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Friday, August 14, 2009

Vancouver, Wash., terminal stirs hope for jobs

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Southwest Washington's three-member congressional delegation gathered at the Port of Vancouver to celebrate the opening of a new marine terminal on the former Alcoa-Evergreen aluminum site, The Columbian reported. Alcoa this spring finished environmental cleanup of the 218-acre site, making way for the port to complete its purchase of the two properties in March for a total of $48.25 million. The port is now ready to develop the site, zoned for heavy industrial use.


Work begins in November on a new $18-million rail loop project, a bundle of tracks that will encircle 1.8 miles of the new terminal when it's complete in 2010. The real estate within the rail loop already is being used to store wind turbine components, the region's hottest new import.


Wind tower components served as a backdrop to the event, underscoring the community's hope that the new terminal will also bring new jobs to the county. With 27,000 unemployed residents in June, including the loss of more than 1,000 manufacturing jobs in the past 12 months, job creation was the overwhelming theme of the delegates' speeches.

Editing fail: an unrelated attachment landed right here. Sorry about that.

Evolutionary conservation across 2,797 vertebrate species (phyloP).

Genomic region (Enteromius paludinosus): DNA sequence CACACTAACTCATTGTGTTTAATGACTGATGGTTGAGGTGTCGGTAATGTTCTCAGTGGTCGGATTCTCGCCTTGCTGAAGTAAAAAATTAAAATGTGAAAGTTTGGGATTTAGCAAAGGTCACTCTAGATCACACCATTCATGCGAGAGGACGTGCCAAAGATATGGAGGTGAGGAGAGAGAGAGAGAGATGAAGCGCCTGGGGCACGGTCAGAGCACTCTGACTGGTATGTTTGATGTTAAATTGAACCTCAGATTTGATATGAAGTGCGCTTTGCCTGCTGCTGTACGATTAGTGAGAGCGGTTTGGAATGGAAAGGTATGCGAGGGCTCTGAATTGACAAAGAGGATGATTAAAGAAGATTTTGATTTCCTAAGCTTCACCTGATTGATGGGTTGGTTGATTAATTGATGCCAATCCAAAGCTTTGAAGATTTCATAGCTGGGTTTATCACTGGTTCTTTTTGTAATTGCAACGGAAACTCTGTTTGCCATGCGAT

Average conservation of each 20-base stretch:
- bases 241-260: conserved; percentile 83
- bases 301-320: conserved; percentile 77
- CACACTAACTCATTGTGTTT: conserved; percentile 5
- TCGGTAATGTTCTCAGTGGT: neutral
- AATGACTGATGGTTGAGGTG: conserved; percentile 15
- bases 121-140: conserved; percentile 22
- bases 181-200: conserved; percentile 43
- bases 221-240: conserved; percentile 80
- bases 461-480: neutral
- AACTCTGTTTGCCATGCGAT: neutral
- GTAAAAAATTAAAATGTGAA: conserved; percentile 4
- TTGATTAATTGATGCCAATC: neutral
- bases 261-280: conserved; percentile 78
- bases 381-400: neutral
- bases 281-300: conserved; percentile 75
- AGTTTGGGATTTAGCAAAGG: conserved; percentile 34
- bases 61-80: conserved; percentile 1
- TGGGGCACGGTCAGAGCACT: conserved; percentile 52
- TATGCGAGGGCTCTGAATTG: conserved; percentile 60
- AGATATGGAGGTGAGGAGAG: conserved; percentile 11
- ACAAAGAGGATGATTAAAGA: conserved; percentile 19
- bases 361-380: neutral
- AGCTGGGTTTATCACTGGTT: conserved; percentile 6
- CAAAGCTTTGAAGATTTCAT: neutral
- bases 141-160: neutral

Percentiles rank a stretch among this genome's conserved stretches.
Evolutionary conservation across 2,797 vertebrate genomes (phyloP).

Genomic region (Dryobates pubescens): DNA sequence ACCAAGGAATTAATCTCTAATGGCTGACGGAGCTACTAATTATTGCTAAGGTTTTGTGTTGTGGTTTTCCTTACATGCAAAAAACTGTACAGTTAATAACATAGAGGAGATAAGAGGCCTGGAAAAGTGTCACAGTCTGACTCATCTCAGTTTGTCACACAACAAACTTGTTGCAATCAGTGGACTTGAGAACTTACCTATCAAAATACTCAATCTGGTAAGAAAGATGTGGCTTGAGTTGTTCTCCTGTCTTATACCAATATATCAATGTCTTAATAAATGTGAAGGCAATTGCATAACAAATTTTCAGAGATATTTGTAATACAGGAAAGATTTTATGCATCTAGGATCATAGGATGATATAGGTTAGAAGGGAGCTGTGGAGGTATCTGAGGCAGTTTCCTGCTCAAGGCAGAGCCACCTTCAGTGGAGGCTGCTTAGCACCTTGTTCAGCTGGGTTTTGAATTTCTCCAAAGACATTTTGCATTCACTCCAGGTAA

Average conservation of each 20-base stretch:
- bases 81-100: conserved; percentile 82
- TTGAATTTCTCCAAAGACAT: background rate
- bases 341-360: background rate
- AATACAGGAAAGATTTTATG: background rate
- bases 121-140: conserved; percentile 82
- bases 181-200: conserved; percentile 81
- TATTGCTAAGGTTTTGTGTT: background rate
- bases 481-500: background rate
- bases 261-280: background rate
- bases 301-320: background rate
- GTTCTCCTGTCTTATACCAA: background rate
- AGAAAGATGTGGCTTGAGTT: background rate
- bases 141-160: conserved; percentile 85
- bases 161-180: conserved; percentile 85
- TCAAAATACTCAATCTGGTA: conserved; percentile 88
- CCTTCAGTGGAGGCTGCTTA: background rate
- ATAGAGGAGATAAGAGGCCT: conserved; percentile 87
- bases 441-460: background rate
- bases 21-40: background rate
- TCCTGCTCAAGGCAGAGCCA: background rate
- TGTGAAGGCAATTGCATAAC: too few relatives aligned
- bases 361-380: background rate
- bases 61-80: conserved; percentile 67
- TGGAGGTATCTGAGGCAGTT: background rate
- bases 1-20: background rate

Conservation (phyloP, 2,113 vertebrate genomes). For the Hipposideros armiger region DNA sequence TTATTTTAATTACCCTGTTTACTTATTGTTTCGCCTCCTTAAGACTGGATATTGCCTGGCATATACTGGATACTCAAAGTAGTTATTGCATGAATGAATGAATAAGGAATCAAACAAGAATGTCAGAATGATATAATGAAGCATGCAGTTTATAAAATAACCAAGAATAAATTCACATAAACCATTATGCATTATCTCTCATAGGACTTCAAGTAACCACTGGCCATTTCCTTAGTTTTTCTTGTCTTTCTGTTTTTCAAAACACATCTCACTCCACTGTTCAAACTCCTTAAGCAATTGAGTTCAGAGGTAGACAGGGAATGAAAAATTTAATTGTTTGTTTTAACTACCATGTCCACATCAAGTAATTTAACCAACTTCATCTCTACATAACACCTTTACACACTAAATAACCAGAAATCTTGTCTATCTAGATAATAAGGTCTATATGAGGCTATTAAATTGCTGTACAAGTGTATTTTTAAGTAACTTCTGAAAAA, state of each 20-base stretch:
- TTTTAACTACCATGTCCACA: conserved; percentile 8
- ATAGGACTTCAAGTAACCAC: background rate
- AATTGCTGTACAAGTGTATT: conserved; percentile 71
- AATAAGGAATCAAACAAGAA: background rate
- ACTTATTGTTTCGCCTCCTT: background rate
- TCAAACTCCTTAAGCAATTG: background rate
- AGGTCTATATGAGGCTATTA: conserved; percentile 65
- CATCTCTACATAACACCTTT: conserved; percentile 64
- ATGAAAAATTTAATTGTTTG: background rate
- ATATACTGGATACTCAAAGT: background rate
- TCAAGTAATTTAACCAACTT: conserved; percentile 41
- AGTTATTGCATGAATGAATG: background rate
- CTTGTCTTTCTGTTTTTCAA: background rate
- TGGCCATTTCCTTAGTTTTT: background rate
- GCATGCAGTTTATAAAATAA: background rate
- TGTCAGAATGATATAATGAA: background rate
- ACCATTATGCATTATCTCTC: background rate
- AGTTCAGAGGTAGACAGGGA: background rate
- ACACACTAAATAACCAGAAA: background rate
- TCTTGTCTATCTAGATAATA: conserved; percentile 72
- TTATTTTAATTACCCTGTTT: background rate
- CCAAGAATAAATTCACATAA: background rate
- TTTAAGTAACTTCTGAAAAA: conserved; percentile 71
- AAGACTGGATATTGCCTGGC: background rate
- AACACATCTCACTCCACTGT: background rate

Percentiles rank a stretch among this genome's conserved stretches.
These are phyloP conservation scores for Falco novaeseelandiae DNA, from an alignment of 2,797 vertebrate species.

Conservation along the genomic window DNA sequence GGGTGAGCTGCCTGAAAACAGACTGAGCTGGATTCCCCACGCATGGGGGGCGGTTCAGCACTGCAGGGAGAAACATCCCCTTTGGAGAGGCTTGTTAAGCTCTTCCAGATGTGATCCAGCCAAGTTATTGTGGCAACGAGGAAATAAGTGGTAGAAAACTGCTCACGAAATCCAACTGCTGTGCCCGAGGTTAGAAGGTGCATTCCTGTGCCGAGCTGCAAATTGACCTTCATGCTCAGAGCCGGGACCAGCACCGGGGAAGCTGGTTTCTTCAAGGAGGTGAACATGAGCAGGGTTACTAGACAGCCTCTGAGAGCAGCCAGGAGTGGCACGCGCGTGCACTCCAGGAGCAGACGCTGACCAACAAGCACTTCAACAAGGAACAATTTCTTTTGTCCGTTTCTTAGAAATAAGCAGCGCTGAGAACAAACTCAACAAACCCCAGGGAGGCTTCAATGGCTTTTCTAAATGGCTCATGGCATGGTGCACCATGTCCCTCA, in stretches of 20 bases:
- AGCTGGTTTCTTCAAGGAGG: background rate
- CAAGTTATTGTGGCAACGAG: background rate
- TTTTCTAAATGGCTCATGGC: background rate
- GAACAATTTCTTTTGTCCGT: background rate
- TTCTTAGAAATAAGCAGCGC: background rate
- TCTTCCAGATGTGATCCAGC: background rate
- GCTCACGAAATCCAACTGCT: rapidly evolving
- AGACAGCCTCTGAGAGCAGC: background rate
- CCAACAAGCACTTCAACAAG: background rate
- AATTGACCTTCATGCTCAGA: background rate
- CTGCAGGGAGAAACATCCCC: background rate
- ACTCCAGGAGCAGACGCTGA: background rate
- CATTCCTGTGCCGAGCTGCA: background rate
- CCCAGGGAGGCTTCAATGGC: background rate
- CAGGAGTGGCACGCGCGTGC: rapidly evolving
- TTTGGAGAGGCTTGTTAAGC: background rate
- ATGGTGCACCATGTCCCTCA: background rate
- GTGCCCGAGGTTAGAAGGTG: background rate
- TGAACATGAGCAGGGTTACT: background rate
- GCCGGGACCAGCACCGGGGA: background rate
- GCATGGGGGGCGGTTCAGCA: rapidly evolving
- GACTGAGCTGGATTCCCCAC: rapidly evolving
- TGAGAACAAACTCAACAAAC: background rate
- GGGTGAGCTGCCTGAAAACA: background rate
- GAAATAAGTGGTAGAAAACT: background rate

Key to the port's development plans is the rail loop, part of the $137-million West Vancouver Freight Access project to relieve freight train congestion through Vancouver. The loop will triple the number of rail cars that move through the port each year and decrease congestion on the BNSF main line that occurs when a train comes into the port.


The port's current rail facility isn't long enough to accommodate unit trains that can stretch more than a mile with over 100 cars. The port must break them up in order to unload the product and then reassemble the cars before trains can leave. The trains also stick out onto the main line, blocking train traffic for as much as an hour and a half.


The new loop will be long enough to allow the full train to sit on the tracks, without taking it apart and will reduce the waiting time 5 to 15 minutes as the trains cross the mainline. Funding for the loop project is also secured, with $2.5 million in federal stimulus money, and the remaining $15.5 million from federal and state appropriations and port reserves.


The port expects the entire freight access project to create 1,000 new full-time jobs by 2017 and 1,900 construction jobs. It might take many years for the port's investment to bring back the hundreds of manufacturing jobs held by Alcoa and then Vanalco aluminum workers at the site, however.


The port will pursue an additional $3 million from the transportation bill now under consideration in the Senate to replace some of the port's $10.7 million portion. The money will help offset future costs of the larger freight access project and reduce the need to seek outside funding for the remaining phases of the project.

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